Nebraska Supreme Court Issues Opinion In re Estate of Cushing

Home/Retweetable/Nebraska Supreme Court Issues Opinion In re Estate of Cushing

Nebraska Supreme Court Issues Opinion In re Estate of Cushing

Today, the Nebraska Supreme Court issued the opinion In re Estate of Cushing, 283 Neb. 571 (2012), in which the Court emphasized that DHHS’ claim for Medicaid benefits paid out during the life of the recipient is a claim that arises before the recipient’s death. It is therefore subject to the time limitations set forth in Neb. Rev. Stat. §30-2485(a) (Reissue 2008) which outlines when claims arising prior to the decedent’s death must be filed. Under § 30-2485(a)(1), a creditor has two-months to file a claim if the creditor was given proper notice of the decedent’s death. In contrast, under § 30-2485(a)(2), a creditor that does not receive proper notice of the decedent’s death has three years to present a claim.

In Cushing, the Department of Health and Human Services (DHHS) paid out $78,594.15 for medical assistance to the Cushing after she was 55 years or older. Cushing subsequently died and an estate opened. Notice of the informal probate was first published in an Omaha paper on July 2, 2012. The notice listed September 2, 2010 as the deadline for filing a claim. On September 14, 2010, DHHS filed a request for notice and on January 18, 2011, filed a claim for Medicaid benefits received by Cushing pursuant to Neb. Rev. Stat. § 68-919 (Reissue 2008).  After the estate disallowed the claim, DHHS filed a petition for allowance of the claim and argued that it was not given notice in accordance with Neb. Rev. Stat. §§ 25-520.01 and 30-2483 (Reissue 2008), which meant that under Neb. Rev. Stat. § 30-2485(a)(2) (Cum. Supp. 2010), it had 3 years from Cushing’s death to file its claim. The Court agreed.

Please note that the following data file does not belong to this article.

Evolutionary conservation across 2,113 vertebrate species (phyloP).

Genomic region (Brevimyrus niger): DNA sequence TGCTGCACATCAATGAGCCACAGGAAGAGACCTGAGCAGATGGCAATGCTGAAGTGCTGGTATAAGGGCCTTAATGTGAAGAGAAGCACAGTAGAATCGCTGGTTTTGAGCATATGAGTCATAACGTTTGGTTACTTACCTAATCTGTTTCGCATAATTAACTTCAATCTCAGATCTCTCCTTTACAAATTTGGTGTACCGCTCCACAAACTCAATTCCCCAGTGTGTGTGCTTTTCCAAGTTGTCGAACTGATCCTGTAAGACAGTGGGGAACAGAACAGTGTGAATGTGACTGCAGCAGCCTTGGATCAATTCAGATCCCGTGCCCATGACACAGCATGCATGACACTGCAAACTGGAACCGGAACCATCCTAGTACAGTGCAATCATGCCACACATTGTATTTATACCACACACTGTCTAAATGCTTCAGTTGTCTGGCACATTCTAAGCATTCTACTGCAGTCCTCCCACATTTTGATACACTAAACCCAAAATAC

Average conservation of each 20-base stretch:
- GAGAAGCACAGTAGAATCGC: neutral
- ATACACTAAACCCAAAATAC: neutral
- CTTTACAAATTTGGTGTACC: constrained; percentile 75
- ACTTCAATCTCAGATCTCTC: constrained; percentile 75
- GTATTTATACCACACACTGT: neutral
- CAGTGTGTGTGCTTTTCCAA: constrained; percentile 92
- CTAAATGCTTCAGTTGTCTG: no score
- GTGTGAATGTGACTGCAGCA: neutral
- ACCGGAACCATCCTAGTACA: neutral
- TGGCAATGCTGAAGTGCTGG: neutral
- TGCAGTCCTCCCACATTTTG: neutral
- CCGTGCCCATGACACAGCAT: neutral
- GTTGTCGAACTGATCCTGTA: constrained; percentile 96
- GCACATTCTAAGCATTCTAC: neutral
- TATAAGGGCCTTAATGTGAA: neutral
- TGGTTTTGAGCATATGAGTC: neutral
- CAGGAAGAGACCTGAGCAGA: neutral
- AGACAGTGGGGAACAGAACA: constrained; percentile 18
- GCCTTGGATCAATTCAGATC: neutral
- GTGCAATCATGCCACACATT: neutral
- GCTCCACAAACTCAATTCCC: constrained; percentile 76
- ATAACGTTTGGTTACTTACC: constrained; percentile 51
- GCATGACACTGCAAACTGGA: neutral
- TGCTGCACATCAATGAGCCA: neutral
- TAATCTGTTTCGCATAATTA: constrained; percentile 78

The Court first determined that a claim for Medicaid benefits is a claim that arises during the life of the recipient and is therefore subject to the time limitations set forth in § 30-2485(a). Whether a claim is subject to the two-month limitations period set forth in § 30-2485(a)(1), or the three-year period set forth in § 30-2485(a)(2), depends upon whether DHHS was given notice in compliance with § 25-520.01 and § 30-2483. Section 30-2483 requires that the estate send notice to DHHS if the decedent was 55 or older at the time of death, or resided in a medical institution. Moreover, § 25-520.01 requires the estate to mail notice to known and interested parties within five days after the first publication of notice. In prior cases, the Court had determined that failure to comply with these two sections subjected the creditor to the three-year period provided by § 30-2485(a)(2). In Cushing, because the estate did not mail notice to DHHS within five days of July 2, 2010, the date the notice to creditors was first published, the estate failed to comply with § 25-520.01 and § 30-2483 and the three-year limitations period of § 30-2485(a)(2) applied. Thus, DHHS had three-years to present its claim.

March 23rd, 2012|Retweetable|